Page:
Suppose you want to keep the carpet-forming, grass-like, carnivorous marsh plant Utricularia Graminifolia (UG) in your aquarium. In that case, a dark start can serve you very well. The carnivore doesn't cope well with highly nutritious water - especially ammonia and nitrate - and often reacts with melting symptoms. For Iwagumi layouts incorporating UG with a nutrient-rich substrate such as active soil, a dark start is more than advisable. In case you want to plant only a little UG in the aquarium. Then you can simply introduce it a few weeks after the other plants at the preferred layout position. Namely when the content of dissolved soil nutrients in the water has decreased.
Maybe you have already used active soil as a substrate for past projects. In that case, you may know that it is advisable to perform more water changes in the start-up phase of the aquarium, e.g., 50% every other day during the first week. With a dark start, we don't need to introduce a water change for its total duration. Why? Because there is hardly any risk of algae growth. Algae also need light for their development, so it doesn't matter how much dissolved nutrients are in the water. As long as the component light is missing, algae can't grow. Again, other organisms profit from the free nutrients in the water column, which leads to the next benefit.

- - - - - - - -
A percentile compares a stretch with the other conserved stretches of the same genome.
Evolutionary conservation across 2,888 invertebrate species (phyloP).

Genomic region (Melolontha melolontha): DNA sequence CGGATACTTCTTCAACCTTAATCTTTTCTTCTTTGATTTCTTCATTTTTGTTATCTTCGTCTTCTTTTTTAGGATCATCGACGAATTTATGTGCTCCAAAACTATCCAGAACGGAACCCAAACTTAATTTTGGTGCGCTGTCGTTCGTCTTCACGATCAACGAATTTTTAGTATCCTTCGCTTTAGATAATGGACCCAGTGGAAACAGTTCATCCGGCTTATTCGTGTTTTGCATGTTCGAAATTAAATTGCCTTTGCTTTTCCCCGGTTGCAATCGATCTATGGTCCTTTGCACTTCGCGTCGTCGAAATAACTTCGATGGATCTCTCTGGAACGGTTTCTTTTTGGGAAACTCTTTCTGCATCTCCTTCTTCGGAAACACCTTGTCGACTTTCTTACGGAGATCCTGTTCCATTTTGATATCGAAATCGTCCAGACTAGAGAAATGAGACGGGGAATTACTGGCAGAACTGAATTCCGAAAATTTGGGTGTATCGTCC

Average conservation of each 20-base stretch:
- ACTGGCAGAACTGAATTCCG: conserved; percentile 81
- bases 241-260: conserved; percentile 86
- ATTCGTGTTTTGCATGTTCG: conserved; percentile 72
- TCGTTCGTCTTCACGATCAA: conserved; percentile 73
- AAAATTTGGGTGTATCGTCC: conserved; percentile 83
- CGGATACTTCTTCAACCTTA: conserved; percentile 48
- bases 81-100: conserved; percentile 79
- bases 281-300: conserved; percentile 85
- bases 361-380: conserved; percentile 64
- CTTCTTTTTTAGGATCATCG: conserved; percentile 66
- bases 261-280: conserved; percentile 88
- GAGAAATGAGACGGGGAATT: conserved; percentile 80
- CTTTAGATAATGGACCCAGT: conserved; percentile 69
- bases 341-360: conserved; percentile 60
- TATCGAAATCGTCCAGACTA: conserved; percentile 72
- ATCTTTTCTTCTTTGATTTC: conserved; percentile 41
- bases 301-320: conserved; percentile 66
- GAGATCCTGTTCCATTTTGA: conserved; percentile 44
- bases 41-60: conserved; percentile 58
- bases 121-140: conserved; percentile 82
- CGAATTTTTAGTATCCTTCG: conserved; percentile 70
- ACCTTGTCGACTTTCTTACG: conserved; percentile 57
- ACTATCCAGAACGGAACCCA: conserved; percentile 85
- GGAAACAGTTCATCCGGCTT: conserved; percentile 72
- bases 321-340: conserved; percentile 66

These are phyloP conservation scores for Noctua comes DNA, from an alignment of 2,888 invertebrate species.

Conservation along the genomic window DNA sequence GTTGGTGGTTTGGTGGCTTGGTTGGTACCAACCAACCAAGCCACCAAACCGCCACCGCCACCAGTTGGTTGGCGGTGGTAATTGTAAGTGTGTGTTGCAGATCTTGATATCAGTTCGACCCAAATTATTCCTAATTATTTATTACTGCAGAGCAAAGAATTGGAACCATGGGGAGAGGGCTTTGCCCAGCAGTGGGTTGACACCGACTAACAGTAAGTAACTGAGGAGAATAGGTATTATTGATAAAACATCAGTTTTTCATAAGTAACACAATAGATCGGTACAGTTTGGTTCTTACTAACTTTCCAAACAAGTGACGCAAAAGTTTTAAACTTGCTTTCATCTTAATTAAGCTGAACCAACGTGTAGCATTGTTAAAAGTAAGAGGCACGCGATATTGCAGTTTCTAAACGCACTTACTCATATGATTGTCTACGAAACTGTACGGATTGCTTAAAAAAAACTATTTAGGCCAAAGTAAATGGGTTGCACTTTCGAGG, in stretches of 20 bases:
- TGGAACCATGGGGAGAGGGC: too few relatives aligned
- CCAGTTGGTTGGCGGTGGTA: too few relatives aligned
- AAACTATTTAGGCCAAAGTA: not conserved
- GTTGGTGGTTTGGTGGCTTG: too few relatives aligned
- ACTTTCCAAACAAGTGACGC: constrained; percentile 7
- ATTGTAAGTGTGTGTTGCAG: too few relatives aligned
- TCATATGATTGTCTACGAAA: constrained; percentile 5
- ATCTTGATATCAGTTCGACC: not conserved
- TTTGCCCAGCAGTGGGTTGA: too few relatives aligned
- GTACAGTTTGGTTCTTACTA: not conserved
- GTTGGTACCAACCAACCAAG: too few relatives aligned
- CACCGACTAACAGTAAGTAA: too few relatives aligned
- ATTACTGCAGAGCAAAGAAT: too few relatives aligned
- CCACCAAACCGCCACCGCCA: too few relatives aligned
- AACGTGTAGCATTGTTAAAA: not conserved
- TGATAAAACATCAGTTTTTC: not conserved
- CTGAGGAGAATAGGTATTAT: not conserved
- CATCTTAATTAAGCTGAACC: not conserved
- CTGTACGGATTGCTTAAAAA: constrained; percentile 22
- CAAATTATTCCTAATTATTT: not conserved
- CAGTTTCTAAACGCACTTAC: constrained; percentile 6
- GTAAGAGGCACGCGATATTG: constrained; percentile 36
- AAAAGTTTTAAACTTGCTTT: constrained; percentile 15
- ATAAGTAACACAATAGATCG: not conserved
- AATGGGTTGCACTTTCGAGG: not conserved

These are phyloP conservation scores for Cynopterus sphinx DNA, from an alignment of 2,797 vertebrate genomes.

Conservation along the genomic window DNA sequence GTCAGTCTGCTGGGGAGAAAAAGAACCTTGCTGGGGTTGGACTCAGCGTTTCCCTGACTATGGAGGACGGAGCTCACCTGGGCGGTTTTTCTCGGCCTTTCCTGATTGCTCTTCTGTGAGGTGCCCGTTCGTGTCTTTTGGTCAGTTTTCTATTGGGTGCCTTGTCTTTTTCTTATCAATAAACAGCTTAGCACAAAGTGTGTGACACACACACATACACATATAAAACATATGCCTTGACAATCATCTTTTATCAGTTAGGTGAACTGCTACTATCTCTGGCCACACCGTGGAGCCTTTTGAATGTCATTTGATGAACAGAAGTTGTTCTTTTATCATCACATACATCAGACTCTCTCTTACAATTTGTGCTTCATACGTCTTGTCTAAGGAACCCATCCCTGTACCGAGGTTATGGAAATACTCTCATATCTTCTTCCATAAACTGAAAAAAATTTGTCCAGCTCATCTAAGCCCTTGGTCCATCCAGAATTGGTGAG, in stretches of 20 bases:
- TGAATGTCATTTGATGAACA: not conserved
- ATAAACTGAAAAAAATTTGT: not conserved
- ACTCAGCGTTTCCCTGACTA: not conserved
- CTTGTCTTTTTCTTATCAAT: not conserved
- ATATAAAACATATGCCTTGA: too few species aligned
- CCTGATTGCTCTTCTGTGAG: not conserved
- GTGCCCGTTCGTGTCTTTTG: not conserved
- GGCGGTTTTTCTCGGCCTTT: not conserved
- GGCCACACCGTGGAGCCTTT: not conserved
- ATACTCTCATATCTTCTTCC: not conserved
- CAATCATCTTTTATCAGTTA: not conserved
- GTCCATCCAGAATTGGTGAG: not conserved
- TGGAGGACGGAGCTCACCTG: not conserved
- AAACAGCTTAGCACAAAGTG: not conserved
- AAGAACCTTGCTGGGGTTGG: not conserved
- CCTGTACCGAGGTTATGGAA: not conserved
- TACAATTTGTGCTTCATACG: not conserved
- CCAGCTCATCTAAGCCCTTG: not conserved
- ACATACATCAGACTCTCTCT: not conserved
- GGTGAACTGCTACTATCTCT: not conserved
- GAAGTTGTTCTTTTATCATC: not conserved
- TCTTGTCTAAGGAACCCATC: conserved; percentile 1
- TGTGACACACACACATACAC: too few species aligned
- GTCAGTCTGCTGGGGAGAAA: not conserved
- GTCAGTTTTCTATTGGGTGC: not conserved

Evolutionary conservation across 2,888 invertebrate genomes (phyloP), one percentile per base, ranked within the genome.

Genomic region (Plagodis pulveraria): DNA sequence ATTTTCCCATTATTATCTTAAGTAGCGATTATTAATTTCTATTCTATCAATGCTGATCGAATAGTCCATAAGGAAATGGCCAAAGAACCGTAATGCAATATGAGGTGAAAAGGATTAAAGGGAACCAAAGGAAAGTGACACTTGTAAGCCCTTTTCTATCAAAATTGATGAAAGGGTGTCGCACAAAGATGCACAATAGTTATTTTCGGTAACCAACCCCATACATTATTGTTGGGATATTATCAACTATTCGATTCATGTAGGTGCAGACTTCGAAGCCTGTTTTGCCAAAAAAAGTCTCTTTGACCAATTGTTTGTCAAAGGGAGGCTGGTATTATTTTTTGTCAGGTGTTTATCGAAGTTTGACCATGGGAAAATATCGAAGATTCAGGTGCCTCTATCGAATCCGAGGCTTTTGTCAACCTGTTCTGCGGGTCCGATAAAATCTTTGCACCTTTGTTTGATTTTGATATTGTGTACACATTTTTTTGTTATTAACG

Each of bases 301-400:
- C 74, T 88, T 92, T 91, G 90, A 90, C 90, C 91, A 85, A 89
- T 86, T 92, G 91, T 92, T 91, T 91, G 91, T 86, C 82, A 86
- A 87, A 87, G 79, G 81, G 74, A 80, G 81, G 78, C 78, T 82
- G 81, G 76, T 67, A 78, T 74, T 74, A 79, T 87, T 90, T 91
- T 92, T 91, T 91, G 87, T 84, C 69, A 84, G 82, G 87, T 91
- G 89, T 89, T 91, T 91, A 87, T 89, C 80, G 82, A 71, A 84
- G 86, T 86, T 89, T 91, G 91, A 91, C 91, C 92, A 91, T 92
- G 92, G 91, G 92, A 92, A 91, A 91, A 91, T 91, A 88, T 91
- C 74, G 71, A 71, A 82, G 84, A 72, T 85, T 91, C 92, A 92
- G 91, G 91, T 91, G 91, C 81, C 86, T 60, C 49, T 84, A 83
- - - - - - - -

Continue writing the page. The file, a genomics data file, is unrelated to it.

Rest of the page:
It consists of the fact that during the dark start period, the valuable bacteria strains in the filter and the aquarium can form without any risk to fish and invertebrates. In the process, the excess nutrients (especially ammonia) are flushed out of the soil and metabolized by the bacteria, i.e., simply eaten up. Thus, the nitrogen cycle can unfold, and you can relax and look forward to the stocking of the aquarium.
How Does The Dark Start Work?
Like a conventional start, the aquarium is equipped with hardscape and substrate as desired, filled with water, and the filter circuit is started. Then you ideally add a bacterial starter product, and off you go on your relaxed journey. The difference to the conventional start is that there is a minimum of 4-6 weeks that the aquarium runs without lighting, CO2 addition, liquid fertilizer, or plants, and watch out without livestock.